"He also stated that he was still recording thrust signals even after the electrical power was turned off which is a huge key clue that his thrust measurements are all systematic artifact false positive thrust signals.
"The experiment is quite detailed but no theoretical account for momentum violation is given by him, which will cause peer reviews and technical journal editors to reject his paper should it be submitted to any of the peer-review physics and aerospace journals."
Go do the maths yourself, says Shawyer
Shawyer is sceptical of Davis' comments and feels that there are far too many "armchair scientists" getting in the way of real innovation.
Many critics have accused Shawyer of fraud, but his work, which was first presented at the IAC 2014 conference in Toronto in October 2014 has now published by a peer reviewed journal, and he sees no reason why Tajmar's work won't be too.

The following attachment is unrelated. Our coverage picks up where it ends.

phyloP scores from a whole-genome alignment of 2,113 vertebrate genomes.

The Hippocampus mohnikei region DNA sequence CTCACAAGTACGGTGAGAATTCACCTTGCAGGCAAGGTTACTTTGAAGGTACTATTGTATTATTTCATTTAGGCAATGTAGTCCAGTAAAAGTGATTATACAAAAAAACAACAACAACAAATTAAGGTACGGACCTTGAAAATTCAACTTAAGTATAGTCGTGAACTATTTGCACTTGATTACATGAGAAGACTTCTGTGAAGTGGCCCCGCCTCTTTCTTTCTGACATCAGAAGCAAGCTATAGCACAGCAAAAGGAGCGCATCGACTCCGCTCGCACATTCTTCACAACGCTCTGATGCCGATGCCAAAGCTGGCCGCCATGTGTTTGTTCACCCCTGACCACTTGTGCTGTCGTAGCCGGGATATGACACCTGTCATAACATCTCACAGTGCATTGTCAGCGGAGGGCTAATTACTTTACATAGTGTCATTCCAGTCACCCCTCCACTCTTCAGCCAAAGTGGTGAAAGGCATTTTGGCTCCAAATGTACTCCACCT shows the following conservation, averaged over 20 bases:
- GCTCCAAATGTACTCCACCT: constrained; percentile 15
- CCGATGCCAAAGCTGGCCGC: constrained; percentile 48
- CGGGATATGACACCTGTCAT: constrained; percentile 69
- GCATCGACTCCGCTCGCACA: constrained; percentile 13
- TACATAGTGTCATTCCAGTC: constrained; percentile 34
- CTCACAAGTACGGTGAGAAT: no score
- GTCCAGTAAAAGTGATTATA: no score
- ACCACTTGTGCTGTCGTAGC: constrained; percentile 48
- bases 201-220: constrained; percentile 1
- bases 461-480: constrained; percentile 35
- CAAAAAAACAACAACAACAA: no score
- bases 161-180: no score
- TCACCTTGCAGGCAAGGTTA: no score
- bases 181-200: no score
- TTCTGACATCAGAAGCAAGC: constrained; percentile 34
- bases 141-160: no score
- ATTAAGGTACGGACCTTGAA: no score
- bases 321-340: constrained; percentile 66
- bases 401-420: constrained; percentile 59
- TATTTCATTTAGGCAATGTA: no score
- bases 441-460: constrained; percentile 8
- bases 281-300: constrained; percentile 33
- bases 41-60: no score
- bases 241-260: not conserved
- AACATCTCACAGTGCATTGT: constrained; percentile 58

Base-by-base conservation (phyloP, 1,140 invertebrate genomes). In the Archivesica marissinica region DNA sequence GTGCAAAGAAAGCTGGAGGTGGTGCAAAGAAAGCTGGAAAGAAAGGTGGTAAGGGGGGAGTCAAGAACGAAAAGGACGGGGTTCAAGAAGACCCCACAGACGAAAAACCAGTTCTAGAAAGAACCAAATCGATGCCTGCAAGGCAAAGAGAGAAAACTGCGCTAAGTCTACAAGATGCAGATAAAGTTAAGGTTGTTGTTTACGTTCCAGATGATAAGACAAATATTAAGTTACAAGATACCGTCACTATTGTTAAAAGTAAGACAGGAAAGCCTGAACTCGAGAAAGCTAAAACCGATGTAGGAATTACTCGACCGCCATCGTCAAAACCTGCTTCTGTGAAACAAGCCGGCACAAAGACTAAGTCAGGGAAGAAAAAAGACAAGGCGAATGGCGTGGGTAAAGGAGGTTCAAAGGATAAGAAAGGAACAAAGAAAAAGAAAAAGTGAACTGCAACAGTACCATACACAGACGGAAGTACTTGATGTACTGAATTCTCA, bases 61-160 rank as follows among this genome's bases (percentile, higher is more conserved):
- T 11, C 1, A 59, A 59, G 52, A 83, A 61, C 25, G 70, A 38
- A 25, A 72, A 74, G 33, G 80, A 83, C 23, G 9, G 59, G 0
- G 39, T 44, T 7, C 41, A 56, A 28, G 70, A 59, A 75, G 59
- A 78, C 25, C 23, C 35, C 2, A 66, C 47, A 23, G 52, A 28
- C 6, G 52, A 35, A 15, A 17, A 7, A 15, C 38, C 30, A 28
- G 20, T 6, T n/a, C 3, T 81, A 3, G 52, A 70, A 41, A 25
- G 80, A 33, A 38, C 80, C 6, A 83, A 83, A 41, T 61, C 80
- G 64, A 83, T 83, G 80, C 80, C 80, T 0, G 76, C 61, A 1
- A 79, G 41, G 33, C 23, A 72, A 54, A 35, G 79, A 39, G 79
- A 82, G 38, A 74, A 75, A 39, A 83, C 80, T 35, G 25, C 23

"This is real life – there are bound to be experimental effects that need to be explained. Trying to explain it without knowing the details of the experimental equipment, is not good," said Shawyer.
"It's really no wonder people don't like presenting data when they're subject to this sort of nonsense. Proper professional criticism is fine but it should be written down and aired in a forum. This shouting and throwing mud at people in the media is unprofessional."
Shawyer says Tajmar's results are "exactly in line with the EmDrive theory" and that people who want to criticise need to "do the maths" first.
"If you don't understand something and it's a difficult something, then what you should do is go away and listen, and read, and then you should go away, and if you're capable of it, you should do the maths. That's the key to it," he said.
"Once you've done that, and you're really serious, then you go and do your experiments, and then think about it for one to two years. Because that is what real scientists do, and they're seeing that EmDrive does work."